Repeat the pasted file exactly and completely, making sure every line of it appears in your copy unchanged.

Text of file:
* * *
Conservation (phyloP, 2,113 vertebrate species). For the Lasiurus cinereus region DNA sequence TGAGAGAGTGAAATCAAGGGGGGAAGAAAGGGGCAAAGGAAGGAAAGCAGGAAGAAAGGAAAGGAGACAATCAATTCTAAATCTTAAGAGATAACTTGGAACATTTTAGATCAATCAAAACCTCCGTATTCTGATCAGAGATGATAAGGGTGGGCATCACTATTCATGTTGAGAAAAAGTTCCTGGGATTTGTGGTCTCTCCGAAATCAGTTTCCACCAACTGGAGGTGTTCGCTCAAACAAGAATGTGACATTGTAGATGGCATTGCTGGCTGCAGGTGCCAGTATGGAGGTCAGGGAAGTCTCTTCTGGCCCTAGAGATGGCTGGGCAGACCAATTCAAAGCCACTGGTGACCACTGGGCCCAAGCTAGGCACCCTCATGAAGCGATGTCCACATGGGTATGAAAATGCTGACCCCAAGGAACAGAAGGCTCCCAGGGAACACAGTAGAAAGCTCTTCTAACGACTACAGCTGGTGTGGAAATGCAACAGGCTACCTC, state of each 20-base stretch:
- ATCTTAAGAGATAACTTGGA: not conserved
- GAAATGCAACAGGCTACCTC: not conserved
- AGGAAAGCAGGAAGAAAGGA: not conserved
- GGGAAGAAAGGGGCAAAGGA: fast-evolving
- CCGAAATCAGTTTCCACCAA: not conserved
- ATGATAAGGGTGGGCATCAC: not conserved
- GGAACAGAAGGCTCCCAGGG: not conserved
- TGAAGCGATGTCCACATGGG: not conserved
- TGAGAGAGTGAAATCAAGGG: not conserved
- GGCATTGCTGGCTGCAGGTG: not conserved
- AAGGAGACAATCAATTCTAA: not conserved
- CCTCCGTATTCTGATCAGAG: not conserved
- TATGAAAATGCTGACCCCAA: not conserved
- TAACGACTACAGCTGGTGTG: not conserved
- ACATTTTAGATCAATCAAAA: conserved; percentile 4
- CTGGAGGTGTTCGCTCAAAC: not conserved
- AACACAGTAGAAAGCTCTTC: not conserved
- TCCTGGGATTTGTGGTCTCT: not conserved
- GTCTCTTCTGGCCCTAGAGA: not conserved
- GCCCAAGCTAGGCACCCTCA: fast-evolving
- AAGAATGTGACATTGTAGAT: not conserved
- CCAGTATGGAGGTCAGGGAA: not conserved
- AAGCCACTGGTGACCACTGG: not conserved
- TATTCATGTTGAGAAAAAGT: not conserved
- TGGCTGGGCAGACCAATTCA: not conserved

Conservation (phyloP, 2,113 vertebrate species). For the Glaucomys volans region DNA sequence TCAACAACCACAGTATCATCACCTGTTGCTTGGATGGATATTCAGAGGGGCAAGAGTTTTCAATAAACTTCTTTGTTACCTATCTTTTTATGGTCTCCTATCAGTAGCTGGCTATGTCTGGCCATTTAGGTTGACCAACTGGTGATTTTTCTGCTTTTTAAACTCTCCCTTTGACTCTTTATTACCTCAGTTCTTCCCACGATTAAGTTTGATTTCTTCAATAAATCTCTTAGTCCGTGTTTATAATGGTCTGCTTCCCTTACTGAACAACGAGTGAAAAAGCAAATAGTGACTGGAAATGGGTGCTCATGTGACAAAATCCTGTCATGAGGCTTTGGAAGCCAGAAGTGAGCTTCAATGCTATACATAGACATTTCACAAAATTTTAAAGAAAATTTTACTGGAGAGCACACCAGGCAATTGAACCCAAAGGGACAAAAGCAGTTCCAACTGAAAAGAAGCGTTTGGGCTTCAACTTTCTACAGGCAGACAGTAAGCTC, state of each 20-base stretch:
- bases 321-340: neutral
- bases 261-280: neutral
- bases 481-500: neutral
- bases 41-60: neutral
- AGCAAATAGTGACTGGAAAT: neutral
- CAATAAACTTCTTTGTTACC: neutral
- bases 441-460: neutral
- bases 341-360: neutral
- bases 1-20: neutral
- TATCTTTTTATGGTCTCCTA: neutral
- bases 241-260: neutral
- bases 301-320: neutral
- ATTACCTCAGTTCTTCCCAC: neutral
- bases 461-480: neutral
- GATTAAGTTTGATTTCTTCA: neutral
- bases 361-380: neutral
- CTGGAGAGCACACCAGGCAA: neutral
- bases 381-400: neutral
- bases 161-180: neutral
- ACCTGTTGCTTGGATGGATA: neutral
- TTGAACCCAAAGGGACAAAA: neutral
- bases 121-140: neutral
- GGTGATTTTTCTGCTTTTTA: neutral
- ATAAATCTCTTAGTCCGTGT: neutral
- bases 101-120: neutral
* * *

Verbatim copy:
Conservation (phyloP, 2,113 vertebrate species). For the Lasiurus cinereus region DNA sequence TGAGAGAGTGAAATCAAGGGGGGAAGAAAGGGGCAAAGGAAGGAAAGCAGGAAGAAAGGAAAGGAGACAATCAATTCTAAATCTTAAGAGATAACTTGGAACATTTTAGATCAATCAAAACCTCCGTATTCTGATCAGAGATGATAAGGGTGGGCATCACTATTCATGTTGAGAAAAAGTTCCTGGGATTTGTGGTCTCTCCGAAATCAGTTTCCACCAACTGGAGGTGTTCGCTCAAACAAGAATGTGACATTGTAGATGGCATTGCTGGCTGCAGGTGCCAGTATGGAGGTCAGGGAAGTCTCTTCTGGCCCTAGAGATGGCTGGGCAGACCAATTCAAAGCCACTGGTGACCACTGGGCCCAAGCTAGGCACCCTCATGAAGCGATGTCCACATGGGTATGAAAATGCTGACCCCAAGGAACAGAAGGCTCCCAGGGAACACAGTAGAAAGCTCTTCTAACGACTACAGCTGGTGTGGAAATGCAACAGGCTACCTC, state of each 20-base stretch:
- ATCTTAAGAGATAACTTGGA: not conserved
- GAAATGCAACAGGCTACCTC: not conserved
- AGGAAAGCAGGAAGAAAGGA: not conserved
- GGGAAGAAAGGGGCAAAGGA: fast-evolving
- CCGAAATCAGTTTCCACCAA: not conserved
- ATGATAAGGGTGGGCATCAC: not conserved
- GGAACAGAAGGCTCCCAGGG: not conserved
- TGAAGCGATGTCCACATGGG: not conserved
- TGAGAGAGTGAAATCAAGGG: not conserved
- GGCATTGCTGGCTGCAGGTG: not conserved
- AAGGAGACAATCAATTCTAA: not conserved
- CCTCCGTATTCTGATCAGAG: not conserved
- TATGAAAATGCTGACCCCAA: not conserved
- TAACGACTACAGCTGGTGTG: not conserved
- ACATTTTAGATCAATCAAAA: conserved; percentile 4
- CTGGAGGTGTTCGCTCAAAC: not conserved
- AACACAGTAGAAAGCTCTTC: not conserved
- TCCTGGGATTTGTGGTCTCT: not conserved
- GTCTCTTCTGGCCCTAGAGA: not conserved
- GCCCAAGCTAGGCACCCTCA: fast-evolving
- AAGAATGTGACATTGTAGAT: not conserved
- CCAGTATGGAGGTCAGGGAA: not conserved
- AAGCCACTGGTGACCACTGG: not conserved
- TATTCATGTTGAGAAAAAGT: not conserved
- TGGCTGGGCAGACCAATTCA: not conserved

Conservation (phyloP, 2,113 vertebrate species). For the Glaucomys volans region DNA sequence TCAACAACCACAGTATCATCACCTGTTGCTTGGATGGATATTCAGAGGGGCAAGAGTTTTCAATAAACTTCTTTGTTACCTATCTTTTTATGGTCTCCTATCAGTAGCTGGCTATGTCTGGCCATTTAGGTTGACCAACTGGTGATTTTTCTGCTTTTTAAACTCTCCCTTTGACTCTTTATTACCTCAGTTCTTCCCACGATTAAGTTTGATTTCTTCAATAAATCTCTTAGTCCGTGTTTATAATGGTCTGCTTCCCTTACTGAACAACGAGTGAAAAAGCAAATAGTGACTGGAAATGGGTGCTCATGTGACAAAATCCTGTCATGAGGCTTTGGAAGCCAGAAGTGAGCTTCAATGCTATACATAGACATTTCACAAAATTTTAAAGAAAATTTTACTGGAGAGCACACCAGGCAATTGAACCCAAAGGGACAAAAGCAGTTCCAACTGAAAAGAAGCGTTTGGGCTTCAACTTTCTACAGGCAGACAGTAAGCTC, state of each 20-base stretch:
- bases 321-340: neutral
- bases 261-280: neutral
- bases 481-500: neutral
- bases 41-60: neutral
- AGCAAATAGTGACTGGAAAT: neutral
- CAATAAACTTCTTTGTTACC: neutral
- bases 441-460: neutral
- bases 341-360: neutral
- bases 1-20: neutral
- TATCTTTTTATGGTCTCCTA: neutral
- bases 241-260: neutral
- bases 301-320: neutral
- ATTACCTCAGTTCTTCCCAC: neutral
- bases 461-480: neutral
- GATTAAGTTTGATTTCTTCA: neutral
- bases 361-380: neutral
- CTGGAGAGCACACCAGGCAA: neutral
- bases 381-400: neutral
- bases 161-180: neutral
- ACCTGTTGCTTGGATGGATA: neutral
- TTGAACCCAAAGGGACAAAA: neutral
- bases 121-140: neutral
- GGTGATTTTTCTGCTTTTTA: neutral
- ATAAATCTCTTAGTCCGTGT: neutral
- bases 101-120: neutral